Is Workaholism Getting in the Way of Recovery?

When it comes to being active and busy, our culture does a great job of that. From sun up to sundown, people are busy running, going places, working, and spending their days going every which direction. Some people actually cut hobbies and everything else out of their schedule to work harder and harder until that seems to be all they do. Technology is partly to blame for this, in that, they are on their phones, computers, and accessible at all hours of the day and night. Professionals who are in recovery can struggle with workaholism to cover up for the challenges they face not doing drugs or drinking. They may also have struggled with it before as a reason they sought treatment, along with other addictions. Find out why workaholism can harm recovery and how it gets in the way of healing.

Disconnection and Workaholism

A huge reason why people become addicted to work is they are disconnected. They do not realize how many hours they work or what they are doing. Busyness has become something to be proud of. No longer just about ‘oh, I have so much going on,’ it has actually become a right of passage for people to tout how they work longer, harder, and faster than their peers. There is shame associated with not keeping up with everyone else, but there is also shame associated in letting go of the ideal life that people think they’re entitled to (or others expect) and this disconnection leads to addiction or difficulties in recovery.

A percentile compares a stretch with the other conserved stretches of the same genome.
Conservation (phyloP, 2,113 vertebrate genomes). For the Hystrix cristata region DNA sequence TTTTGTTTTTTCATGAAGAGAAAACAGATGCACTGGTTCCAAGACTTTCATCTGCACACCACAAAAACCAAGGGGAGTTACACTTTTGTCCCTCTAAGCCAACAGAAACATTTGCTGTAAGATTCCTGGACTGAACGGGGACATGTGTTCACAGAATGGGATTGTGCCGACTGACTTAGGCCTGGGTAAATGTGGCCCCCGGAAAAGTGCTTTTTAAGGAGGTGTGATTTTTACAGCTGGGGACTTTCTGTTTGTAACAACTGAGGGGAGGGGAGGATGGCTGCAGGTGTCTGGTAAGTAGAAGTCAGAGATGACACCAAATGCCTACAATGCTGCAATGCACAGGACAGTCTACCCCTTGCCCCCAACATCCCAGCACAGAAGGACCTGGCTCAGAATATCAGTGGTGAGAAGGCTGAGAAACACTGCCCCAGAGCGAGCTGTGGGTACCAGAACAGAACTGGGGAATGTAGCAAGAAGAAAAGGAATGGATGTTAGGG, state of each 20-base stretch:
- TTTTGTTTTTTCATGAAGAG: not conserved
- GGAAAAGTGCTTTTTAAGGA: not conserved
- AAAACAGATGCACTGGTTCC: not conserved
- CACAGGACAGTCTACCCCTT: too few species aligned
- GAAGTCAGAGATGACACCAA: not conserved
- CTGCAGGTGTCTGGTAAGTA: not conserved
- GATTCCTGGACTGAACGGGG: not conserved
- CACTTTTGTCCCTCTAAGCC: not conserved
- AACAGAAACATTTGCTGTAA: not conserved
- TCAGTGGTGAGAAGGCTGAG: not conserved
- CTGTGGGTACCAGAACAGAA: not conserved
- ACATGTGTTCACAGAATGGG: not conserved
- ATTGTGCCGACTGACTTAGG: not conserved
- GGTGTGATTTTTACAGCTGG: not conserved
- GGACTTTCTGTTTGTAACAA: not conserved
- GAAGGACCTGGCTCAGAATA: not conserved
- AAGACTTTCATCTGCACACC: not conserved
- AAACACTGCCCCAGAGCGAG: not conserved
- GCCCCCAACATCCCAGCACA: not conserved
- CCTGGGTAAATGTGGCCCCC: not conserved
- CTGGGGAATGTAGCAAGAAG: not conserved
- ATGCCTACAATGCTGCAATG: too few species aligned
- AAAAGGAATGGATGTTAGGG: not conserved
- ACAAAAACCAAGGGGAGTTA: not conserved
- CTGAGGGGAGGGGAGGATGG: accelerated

Release the Lie

Workaholism can very much get in the way of recovery from addiction, but only if people let it. There is no correlation between professional performance and working longer hours. However, it can, and does, drive some unhealthy patterns, including:

  • Compulsions
  • Guilt
  • Addictive thoughts and triggers or cravings
  • Negative emotions
  • Feelings of overwhelm
  • Greater work-life conflict
  • Decreased physical and emotional health
  • Job burnout

Professionals who struggle with workaholism are often driven towards compulsions in other areas. If this is not addressed, they may go to rehab thinking they have a drinking problem but find they are still working like maniacs long after rehab ends, even if they stopped drinking. While it is hard to combat all the issues at once, it is necessary to figure out how to work on the different challenges a person’s faces and see how they can work them out to their benefit. They can ultimately find healing from addictive behaviors if they are willing to face them head-on, get the right support and accept this as part of their journey in. 

A Step in the Right Direction provides quality sober living for clients seeking support for addiction recovery. We teach people how to live a sober life through community building, accountability, and healthy living. Our sober living program is staffed by people who understand the power of addiction. For more information about sober living programs for men and women as well as recovery programs, call (818) 921-7132

Related Post